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Cambridge Language Sciences

Interdisciplinary Research Centre
Graphic interpretation of brain and neural connections in the brain

A new research project involving Cambridge Language Sciences (CLS) members and colleagues at Chuo and Utsunomiya Universities in Japan, is using artificial languages to shed light on learnability issues in second language acquisition. The focus of the research is on first-language speakers of Chinese, English, and Japanese. 

The team will share their results at an international symposium on ‘Research based on Experiments with Artificial Languages (REAL)’ in Cambridge in March 2024. 

Ultimately, it is hoped that understanding brain changes underlying second language acquisition will contribute to better language education and teaching practice in future.

The research team is led by Principal Investigator, Dr Junya Fukuta, Associate Professor in Psycholinguistics at Chuo University. 

It includes Cambridge researchers: John Williams, Professor of Applied Psycholinguistics and a pioneer in the field of artificial languages, Boping Yuan, Professor Emeritus in Chinese Language and Linguistics and a leading figure in language acquisition studies, and Yuyan Xue, a PhD student in psycholinguistics and language acquisition. 

From Japan, other team members are Professor Shigenori Wakabayashi and Professor John Matthews from Chuo University, and Dr Takayuki Kimura from Utsunomiya University, who obtained his Ph.D. from Chuo in 2022.

The team said that “Language learning causes changes in our brains, where a new target language system is implemented to compute new (psycho)linguistic items and features.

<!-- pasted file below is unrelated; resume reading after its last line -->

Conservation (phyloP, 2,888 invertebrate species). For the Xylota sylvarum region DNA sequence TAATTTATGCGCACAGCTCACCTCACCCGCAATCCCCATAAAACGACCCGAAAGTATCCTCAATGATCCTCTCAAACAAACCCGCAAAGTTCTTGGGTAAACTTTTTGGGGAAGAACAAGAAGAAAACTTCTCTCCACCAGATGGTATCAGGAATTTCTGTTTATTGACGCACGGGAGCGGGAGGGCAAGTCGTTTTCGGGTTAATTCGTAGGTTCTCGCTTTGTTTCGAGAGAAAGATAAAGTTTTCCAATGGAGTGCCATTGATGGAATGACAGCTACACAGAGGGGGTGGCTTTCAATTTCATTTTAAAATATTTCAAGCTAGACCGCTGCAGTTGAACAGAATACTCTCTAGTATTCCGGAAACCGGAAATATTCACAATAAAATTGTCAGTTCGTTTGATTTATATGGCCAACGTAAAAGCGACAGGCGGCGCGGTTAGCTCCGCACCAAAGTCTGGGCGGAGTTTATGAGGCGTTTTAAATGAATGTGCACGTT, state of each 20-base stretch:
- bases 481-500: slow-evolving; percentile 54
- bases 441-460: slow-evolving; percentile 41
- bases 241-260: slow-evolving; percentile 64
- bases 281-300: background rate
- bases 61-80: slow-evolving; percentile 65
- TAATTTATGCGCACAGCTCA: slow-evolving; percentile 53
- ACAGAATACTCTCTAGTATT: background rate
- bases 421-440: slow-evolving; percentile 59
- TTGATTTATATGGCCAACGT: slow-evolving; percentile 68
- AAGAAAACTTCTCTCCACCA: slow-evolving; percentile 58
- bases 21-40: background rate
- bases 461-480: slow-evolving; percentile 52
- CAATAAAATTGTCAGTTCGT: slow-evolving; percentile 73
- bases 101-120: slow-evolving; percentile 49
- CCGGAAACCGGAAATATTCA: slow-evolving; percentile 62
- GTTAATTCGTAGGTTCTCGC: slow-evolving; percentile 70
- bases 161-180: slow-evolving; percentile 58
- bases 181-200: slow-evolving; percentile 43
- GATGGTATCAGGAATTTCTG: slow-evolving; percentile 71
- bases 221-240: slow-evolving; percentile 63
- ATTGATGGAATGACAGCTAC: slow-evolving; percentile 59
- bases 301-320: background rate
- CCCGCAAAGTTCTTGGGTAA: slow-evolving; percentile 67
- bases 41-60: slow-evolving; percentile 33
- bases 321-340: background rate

Our project, ‘Universality and cross-linguistic influences on the acquisition of unconscious linguistic knowledge’, will conduct research using artificial languages with participants whose experience is largely controlled. We are focusing on the initial stage of second or third language acquisition of morpho-syntactic rules.

Ultimately understanding the mechanisms underlying second language learning will contribute to better language learning and teaching practice.”

The relationship between Cambridge and Chuo was established in 2020 when CLS and the Chuo University Institute of Cultural Sciences (ICS), signed an inter-institutional agreement of cooperation

The aim of the agreement is to further facilitate research exchange and collaboration across countries and disciplines through activities such as joint research and academic networking. 

What we do

Cambridge Language Sciences is an Interdisciplinary Research Centre at the University of Cambridge. Our virtual network connects researchers from five schools across the university as well as other world-leading research institutions. Our aim is to strengthen research collaborations and knowledge transfer across disciplines in order to address large-scale multi-disciplinary research challenges relating to language research.